Resolving Riots

Peter —  August 10, 2011

I decided to put this post on here.  I was planning to use it, in some form, on next week too.  We’ll see what change the next few days brings first.

There are short-cuts to peace, and there is real inside-out transformation.  Most people in positions of authority will settle for the short-cuts.  God doesn’t.

This week we have seen some shocking scenes in the UK.  Wanton violence, looting, muggings, rioting.  It all began with a police shooting incident, but most of those involved seem to be using the excuse to be wild and anarchic.  Two teenage girls were interviewed on the radio, drunk at 09:30 in the morning.  They blamed the government (although they weren’t clear who is currently in power), they declared their freedom to do what they want, they demonstrated that there really isn’t an organized rebellion taking place, just sin manifesting freely.  Naturally the government and police want to do whatever they can to restore peace for all.  But this is not the same as inner transformation.

Sadly too many parents seem to pursue the short-cut rather than shaping character from the inside out too.  Where once parents would maintain moral standards, now the short-cut is apparently a laissez-faire attitude in too many cases.  So we have people on the radio blaming the parents for the rioting.  I know as a parent that it is always easier to do nothing than to do something, and it is easier to achieve conformity to standards than it is to affect the hearts of my children.  As a parent I long for inner transformation of my children, but there is always a temptation to settle for less.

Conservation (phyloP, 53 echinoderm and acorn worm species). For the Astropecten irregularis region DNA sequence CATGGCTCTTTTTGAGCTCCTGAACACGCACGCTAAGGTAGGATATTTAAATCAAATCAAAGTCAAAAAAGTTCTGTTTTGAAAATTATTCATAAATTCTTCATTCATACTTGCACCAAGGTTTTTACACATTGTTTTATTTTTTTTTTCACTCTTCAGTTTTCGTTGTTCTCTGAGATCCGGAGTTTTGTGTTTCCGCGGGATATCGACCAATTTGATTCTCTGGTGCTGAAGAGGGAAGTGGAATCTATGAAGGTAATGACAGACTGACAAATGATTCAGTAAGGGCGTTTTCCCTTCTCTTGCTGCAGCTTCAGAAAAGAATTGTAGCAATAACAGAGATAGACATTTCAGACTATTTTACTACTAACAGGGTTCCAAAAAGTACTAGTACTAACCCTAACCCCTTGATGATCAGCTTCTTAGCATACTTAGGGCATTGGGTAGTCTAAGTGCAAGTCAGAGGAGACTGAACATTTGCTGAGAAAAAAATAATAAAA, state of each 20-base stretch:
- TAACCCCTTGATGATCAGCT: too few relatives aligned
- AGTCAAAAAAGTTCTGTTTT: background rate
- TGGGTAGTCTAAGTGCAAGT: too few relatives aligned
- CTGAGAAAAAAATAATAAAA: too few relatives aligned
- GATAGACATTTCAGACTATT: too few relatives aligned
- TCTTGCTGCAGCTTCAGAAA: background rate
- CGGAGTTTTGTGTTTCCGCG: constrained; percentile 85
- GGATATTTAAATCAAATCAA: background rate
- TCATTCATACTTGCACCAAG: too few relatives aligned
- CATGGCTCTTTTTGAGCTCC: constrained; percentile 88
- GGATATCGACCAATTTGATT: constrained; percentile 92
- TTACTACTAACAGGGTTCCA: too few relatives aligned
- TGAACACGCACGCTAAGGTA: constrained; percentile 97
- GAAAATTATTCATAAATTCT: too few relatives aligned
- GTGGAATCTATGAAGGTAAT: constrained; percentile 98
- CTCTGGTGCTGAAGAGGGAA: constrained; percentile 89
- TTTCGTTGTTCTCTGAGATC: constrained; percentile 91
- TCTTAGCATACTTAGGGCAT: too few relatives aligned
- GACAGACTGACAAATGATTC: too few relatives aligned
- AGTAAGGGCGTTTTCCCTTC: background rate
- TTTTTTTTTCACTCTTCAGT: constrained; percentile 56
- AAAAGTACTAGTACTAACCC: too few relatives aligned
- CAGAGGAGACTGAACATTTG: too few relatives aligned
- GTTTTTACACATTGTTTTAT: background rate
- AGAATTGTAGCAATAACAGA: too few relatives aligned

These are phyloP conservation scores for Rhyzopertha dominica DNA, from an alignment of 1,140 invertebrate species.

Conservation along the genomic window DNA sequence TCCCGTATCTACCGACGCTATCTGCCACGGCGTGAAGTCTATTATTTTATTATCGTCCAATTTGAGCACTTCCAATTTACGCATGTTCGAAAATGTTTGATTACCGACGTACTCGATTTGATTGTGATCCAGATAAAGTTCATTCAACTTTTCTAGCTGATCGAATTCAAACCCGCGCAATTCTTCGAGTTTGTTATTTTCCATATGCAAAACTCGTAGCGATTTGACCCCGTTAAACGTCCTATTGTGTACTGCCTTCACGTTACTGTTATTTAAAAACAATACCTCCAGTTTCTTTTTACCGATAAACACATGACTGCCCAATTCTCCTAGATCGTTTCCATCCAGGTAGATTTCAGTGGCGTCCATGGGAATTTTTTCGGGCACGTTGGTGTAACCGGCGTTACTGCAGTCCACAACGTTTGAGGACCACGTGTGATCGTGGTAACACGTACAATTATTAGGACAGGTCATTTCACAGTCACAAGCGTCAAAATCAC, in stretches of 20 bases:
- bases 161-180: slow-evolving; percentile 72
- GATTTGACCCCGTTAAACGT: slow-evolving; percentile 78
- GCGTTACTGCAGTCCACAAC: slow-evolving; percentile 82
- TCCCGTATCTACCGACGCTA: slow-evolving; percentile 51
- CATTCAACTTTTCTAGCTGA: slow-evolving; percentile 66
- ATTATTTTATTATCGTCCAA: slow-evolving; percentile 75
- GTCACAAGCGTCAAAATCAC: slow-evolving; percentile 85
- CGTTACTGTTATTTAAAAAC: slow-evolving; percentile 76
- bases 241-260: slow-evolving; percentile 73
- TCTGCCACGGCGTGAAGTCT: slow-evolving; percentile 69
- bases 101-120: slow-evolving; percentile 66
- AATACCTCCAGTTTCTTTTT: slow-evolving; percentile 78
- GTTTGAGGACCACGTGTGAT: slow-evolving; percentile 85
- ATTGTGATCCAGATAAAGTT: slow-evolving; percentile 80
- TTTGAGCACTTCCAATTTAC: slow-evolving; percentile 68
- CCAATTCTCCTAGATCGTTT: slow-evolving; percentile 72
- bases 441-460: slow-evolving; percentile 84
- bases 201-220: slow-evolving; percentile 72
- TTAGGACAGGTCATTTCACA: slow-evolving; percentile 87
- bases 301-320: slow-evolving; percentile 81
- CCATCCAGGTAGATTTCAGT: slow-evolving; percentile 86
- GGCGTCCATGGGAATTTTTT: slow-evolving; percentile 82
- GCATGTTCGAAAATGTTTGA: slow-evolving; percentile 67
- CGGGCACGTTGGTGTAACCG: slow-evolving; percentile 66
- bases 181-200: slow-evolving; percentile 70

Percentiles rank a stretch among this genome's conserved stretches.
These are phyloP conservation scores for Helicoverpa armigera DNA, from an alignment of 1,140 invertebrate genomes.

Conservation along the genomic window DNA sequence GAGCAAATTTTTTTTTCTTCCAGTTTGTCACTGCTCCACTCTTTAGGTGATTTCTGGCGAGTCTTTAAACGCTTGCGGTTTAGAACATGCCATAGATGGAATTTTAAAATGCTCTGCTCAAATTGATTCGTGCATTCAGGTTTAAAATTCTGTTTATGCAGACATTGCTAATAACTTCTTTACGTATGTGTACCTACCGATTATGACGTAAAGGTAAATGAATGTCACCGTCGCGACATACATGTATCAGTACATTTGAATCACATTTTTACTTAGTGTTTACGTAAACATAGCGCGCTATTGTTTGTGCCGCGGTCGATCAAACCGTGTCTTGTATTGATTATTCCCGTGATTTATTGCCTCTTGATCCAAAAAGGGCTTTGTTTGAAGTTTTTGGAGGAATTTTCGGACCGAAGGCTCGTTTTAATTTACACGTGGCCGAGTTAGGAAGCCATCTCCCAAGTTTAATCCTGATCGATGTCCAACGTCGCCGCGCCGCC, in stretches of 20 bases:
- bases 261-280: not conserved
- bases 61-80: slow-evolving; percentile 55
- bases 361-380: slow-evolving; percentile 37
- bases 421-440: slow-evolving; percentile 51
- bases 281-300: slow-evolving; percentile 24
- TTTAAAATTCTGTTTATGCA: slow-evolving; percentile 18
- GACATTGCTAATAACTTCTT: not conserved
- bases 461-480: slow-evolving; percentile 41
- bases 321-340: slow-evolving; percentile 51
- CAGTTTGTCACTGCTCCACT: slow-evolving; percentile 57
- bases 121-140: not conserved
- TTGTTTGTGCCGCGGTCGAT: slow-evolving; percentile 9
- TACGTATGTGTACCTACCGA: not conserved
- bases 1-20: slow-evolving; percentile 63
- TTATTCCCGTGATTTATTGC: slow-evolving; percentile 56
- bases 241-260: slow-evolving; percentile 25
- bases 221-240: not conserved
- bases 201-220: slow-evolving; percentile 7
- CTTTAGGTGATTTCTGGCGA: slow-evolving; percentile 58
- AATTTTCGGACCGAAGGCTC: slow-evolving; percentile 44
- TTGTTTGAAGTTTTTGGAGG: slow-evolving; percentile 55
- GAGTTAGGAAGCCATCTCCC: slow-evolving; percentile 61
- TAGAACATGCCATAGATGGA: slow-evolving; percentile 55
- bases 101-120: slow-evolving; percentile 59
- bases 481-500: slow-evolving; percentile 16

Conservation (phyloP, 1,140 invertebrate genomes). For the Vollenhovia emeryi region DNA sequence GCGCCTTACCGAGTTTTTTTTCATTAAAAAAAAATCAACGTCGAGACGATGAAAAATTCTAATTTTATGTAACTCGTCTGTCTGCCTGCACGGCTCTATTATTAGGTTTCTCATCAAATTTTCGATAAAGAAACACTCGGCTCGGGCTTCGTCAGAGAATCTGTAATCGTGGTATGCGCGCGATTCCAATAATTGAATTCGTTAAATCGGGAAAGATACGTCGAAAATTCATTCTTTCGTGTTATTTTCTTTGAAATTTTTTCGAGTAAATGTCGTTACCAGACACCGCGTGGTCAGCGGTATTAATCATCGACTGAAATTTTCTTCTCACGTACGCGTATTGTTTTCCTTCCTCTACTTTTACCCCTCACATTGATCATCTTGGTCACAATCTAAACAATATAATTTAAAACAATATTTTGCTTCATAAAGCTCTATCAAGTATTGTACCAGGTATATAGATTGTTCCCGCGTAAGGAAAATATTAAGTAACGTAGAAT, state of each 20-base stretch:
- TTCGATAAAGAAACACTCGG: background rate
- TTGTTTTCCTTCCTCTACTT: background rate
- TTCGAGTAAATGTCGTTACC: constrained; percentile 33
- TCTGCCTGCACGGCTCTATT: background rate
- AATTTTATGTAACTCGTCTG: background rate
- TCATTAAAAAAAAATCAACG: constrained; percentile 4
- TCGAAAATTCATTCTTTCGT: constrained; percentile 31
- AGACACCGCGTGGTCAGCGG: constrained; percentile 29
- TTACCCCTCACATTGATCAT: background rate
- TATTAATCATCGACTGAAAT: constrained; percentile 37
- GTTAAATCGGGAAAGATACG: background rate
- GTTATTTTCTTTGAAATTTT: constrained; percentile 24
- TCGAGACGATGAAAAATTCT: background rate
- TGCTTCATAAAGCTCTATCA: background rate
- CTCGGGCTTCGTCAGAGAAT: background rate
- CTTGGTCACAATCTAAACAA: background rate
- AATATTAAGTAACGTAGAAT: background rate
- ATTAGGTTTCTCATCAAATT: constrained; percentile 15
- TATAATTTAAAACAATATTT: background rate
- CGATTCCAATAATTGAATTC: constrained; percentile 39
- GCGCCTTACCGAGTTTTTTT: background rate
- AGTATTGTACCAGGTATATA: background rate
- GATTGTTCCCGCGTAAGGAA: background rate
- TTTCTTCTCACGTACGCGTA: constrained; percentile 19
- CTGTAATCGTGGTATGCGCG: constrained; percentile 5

The same is true in church world.  While most pastoral leaders would pay lip service to the inner transformation of those in their care, too many settle for mere conformity to moral standards.  It is no accident that many onlookers perceive Christianity to be a moral code rather than a vibrant relationship with the living God.  It is relatively easy to achieve peace through moral pressure on a congregation, but God’s goal is that hearts be pastored and changed.

While it is easy to look and point the finger at others, I think we need to ask God where we stand?  How am I doing as a parent, or as a leader, or whatever?  Am I settling for moral conformity, or am I seeking to shepherd the hearts of those in my care?  And how am I doing?  Am I settling for decent behaviour, as if that is the measure of healthy Christianity?  Of course there should be a growth in sanctification in our lives, but let’s not settle for that as the barometer of health.  Since God’s goal is inner transformation, it is fair to expect more than external behaviours to be the mark of our Christian experience.  How am I responding to God’s efforts to shepherd my heart?  One thing we can be sure of . . . unlike governments, some parents and some church leaders, God will not settle for mere good behaviour in our lives, He loves us too much to aim so low.